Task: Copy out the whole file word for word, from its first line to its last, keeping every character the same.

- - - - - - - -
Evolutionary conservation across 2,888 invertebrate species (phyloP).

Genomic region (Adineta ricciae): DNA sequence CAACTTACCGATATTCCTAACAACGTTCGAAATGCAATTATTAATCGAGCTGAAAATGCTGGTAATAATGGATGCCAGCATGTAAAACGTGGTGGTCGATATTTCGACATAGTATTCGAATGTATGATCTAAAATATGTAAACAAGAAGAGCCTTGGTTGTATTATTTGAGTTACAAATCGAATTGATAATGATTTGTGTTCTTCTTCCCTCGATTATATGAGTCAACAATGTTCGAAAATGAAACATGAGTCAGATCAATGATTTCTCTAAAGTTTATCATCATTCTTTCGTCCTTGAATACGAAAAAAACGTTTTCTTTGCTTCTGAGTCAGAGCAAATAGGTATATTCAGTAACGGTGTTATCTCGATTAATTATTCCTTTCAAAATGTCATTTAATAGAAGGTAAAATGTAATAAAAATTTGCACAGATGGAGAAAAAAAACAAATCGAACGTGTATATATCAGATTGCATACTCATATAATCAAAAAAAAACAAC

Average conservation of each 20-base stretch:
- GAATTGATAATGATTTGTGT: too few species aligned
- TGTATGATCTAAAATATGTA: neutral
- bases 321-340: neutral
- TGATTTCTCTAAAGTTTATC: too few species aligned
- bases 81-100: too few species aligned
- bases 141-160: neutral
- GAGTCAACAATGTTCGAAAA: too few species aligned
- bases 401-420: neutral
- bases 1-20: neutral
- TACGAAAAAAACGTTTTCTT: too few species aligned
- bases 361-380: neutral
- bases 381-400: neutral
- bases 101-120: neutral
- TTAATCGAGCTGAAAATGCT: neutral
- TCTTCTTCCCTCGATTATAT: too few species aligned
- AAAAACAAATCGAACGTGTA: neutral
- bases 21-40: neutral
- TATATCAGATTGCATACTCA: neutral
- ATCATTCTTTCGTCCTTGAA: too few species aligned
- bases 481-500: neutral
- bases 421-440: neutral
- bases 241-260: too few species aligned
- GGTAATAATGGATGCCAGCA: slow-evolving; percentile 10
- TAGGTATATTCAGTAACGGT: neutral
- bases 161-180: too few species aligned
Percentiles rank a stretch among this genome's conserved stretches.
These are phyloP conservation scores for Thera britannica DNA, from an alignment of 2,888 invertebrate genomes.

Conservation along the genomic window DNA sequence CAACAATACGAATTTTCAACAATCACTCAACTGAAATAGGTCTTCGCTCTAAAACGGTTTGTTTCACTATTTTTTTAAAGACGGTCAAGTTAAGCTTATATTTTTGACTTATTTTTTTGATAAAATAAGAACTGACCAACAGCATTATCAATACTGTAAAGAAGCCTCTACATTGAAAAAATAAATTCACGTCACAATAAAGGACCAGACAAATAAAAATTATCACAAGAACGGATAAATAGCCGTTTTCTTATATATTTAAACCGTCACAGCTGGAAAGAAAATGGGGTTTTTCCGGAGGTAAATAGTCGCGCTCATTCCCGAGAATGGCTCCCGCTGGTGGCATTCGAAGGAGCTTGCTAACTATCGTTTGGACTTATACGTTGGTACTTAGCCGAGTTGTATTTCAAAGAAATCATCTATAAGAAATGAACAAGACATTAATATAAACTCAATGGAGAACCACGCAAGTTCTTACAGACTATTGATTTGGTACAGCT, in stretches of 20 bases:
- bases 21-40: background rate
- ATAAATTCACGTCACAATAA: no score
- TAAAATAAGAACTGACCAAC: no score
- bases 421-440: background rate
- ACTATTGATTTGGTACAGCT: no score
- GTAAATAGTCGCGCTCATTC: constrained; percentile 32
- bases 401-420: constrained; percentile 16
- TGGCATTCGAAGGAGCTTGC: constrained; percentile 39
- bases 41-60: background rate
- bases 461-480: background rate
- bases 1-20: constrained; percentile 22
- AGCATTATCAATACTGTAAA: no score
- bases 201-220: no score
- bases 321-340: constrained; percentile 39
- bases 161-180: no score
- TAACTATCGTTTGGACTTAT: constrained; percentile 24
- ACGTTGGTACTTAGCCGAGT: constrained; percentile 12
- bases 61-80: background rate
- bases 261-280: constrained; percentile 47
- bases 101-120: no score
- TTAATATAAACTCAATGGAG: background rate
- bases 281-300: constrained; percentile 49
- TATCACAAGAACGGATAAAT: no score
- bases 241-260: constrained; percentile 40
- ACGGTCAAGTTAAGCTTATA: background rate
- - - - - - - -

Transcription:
Evolutionary conservation across 2,888 invertebrate species (phyloP).

Genomic region (Adineta ricciae): DNA sequence CAACTTACCGATATTCCTAACAACGTTCGAAATGCAATTATTAATCGAGCTGAAAATGCTGGTAATAATGGATGCCAGCATGTAAAACGTGGTGGTCGATATTTCGACATAGTATTCGAATGTATGATCTAAAATATGTAAACAAGAAGAGCCTTGGTTGTATTATTTGAGTTACAAATCGAATTGATAATGATTTGTGTTCTTCTTCCCTCGATTATATGAGTCAACAATGTTCGAAAATGAAACATGAGTCAGATCAATGATTTCTCTAAAGTTTATCATCATTCTTTCGTCCTTGAATACGAAAAAAACGTTTTCTTTGCTTCTGAGTCAGAGCAAATAGGTATATTCAGTAACGGTGTTATCTCGATTAATTATTCCTTTCAAAATGTCATTTAATAGAAGGTAAAATGTAATAAAAATTTGCACAGATGGAGAAAAAAAACAAATCGAACGTGTATATATCAGATTGCATACTCATATAATCAAAAAAAAACAAC

Average conservation of each 20-base stretch:
- GAATTGATAATGATTTGTGT: too few species aligned
- TGTATGATCTAAAATATGTA: neutral
- bases 321-340: neutral
- TGATTTCTCTAAAGTTTATC: too few species aligned
- bases 81-100: too few species aligned
- bases 141-160: neutral
- GAGTCAACAATGTTCGAAAA: too few species aligned
- bases 401-420: neutral
- bases 1-20: neutral
- TACGAAAAAAACGTTTTCTT: too few species aligned
- bases 361-380: neutral
- bases 381-400: neutral
- bases 101-120: neutral
- TTAATCGAGCTGAAAATGCT: neutral
- TCTTCTTCCCTCGATTATAT: too few species aligned
- AAAAACAAATCGAACGTGTA: neutral
- bases 21-40: neutral
- TATATCAGATTGCATACTCA: neutral
- ATCATTCTTTCGTCCTTGAA: too few species aligned
- bases 481-500: neutral
- bases 421-440: neutral
- bases 241-260: too few species aligned
- GGTAATAATGGATGCCAGCA: slow-evolving; percentile 10
- TAGGTATATTCAGTAACGGT: neutral
- bases 161-180: too few species aligned
Percentiles rank a stretch among this genome's conserved stretches.
These are phyloP conservation scores for Thera britannica DNA, from an alignment of 2,888 invertebrate genomes.

Conservation along the genomic window DNA sequence CAACAATACGAATTTTCAACAATCACTCAACTGAAATAGGTCTTCGCTCTAAAACGGTTTGTTTCACTATTTTTTTAAAGACGGTCAAGTTAAGCTTATATTTTTGACTTATTTTTTTGATAAAATAAGAACTGACCAACAGCATTATCAATACTGTAAAGAAGCCTCTACATTGAAAAAATAAATTCACGTCACAATAAAGGACCAGACAAATAAAAATTATCACAAGAACGGATAAATAGCCGTTTTCTTATATATTTAAACCGTCACAGCTGGAAAGAAAATGGGGTTTTTCCGGAGGTAAATAGTCGCGCTCATTCCCGAGAATGGCTCCCGCTGGTGGCATTCGAAGGAGCTTGCTAACTATCGTTTGGACTTATACGTTGGTACTTAGCCGAGTTGTATTTCAAAGAAATCATCTATAAGAAATGAACAAGACATTAATATAAACTCAATGGAGAACCACGCAAGTTCTTACAGACTATTGATTTGGTACAGCT, in stretches of 20 bases:
- bases 21-40: background rate
- ATAAATTCACGTCACAATAA: no score
- TAAAATAAGAACTGACCAAC: no score
- bases 421-440: background rate
- ACTATTGATTTGGTACAGCT: no score
- GTAAATAGTCGCGCTCATTC: constrained; percentile 32
- bases 401-420: constrained; percentile 16
- TGGCATTCGAAGGAGCTTGC: constrained; percentile 39
- bases 41-60: background rate
- bases 461-480: background rate
- bases 1-20: constrained; percentile 22
- AGCATTATCAATACTGTAAA: no score
- bases 201-220: no score
- bases 321-340: constrained; percentile 39
- bases 161-180: no score
- TAACTATCGTTTGGACTTAT: constrained; percentile 24
- ACGTTGGTACTTAGCCGAGT: constrained; percentile 12
- bases 61-80: background rate
- bases 261-280: constrained; percentile 47
- bases 101-120: no score
- TTAATATAAACTCAATGGAG: background rate
- bases 281-300: constrained; percentile 49
- TATCACAAGAACGGATAAAT: no score
- bases 241-260: constrained; percentile 40
- ACGGTCAAGTTAAGCTTATA: background rate